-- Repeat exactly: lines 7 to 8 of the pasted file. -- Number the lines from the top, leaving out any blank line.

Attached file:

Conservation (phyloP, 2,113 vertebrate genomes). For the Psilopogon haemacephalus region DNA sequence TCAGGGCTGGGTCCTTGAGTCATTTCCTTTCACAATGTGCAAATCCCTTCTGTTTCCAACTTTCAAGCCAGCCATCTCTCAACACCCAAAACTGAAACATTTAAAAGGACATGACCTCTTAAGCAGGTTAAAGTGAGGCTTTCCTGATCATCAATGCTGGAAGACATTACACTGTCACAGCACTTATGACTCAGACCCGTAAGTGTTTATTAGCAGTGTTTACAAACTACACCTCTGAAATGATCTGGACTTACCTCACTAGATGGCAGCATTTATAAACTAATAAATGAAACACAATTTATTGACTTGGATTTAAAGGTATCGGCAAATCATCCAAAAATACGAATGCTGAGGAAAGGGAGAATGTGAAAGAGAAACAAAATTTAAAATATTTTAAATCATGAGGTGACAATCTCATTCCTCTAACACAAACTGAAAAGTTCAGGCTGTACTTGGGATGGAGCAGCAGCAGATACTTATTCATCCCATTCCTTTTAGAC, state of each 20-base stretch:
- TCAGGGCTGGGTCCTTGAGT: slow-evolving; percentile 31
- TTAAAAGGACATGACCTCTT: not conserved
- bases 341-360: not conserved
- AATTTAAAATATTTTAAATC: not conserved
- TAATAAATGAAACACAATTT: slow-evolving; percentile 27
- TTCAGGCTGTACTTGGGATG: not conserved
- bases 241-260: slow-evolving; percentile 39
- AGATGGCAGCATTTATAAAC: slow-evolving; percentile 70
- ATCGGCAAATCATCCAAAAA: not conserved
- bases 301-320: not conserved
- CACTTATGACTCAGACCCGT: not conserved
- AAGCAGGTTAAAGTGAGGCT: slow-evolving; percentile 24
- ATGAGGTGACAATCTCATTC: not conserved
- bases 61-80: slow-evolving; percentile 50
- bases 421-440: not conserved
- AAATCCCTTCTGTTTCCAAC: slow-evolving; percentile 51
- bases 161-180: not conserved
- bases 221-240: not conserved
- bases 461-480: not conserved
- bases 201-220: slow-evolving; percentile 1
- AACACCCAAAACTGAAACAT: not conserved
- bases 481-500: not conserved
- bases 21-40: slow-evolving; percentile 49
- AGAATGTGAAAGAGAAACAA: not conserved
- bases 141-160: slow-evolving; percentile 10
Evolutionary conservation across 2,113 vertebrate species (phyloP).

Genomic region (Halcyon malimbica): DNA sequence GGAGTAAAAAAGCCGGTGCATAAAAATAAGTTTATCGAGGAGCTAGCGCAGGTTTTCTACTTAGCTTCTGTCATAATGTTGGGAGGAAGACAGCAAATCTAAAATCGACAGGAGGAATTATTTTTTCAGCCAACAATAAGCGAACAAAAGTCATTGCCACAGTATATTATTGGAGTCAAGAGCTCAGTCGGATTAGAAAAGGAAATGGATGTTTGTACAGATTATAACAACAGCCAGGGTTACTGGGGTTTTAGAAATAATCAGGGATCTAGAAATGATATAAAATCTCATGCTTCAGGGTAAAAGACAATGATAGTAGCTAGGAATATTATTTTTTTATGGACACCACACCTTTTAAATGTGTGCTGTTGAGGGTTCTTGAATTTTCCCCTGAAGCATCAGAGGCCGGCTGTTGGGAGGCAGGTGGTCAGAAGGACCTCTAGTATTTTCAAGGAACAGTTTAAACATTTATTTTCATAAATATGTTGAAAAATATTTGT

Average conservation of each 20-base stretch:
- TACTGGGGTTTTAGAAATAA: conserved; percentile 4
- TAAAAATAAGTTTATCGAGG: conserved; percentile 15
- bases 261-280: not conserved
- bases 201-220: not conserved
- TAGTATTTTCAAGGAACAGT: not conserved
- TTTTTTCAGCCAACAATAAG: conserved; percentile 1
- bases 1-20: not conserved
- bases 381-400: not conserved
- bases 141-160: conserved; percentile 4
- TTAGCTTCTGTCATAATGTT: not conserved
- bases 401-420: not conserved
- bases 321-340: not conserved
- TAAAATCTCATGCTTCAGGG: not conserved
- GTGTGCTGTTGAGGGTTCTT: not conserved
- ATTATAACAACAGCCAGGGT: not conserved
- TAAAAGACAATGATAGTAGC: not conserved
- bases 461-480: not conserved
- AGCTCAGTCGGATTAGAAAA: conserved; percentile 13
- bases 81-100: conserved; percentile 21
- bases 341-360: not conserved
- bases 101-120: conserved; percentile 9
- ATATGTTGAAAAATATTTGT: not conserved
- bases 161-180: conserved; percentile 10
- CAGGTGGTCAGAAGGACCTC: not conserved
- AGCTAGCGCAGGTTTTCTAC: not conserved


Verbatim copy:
- TTCAGGCTGTACTTGGGATG: not conserved
- bases 241-260: slow-evolving; percentile 39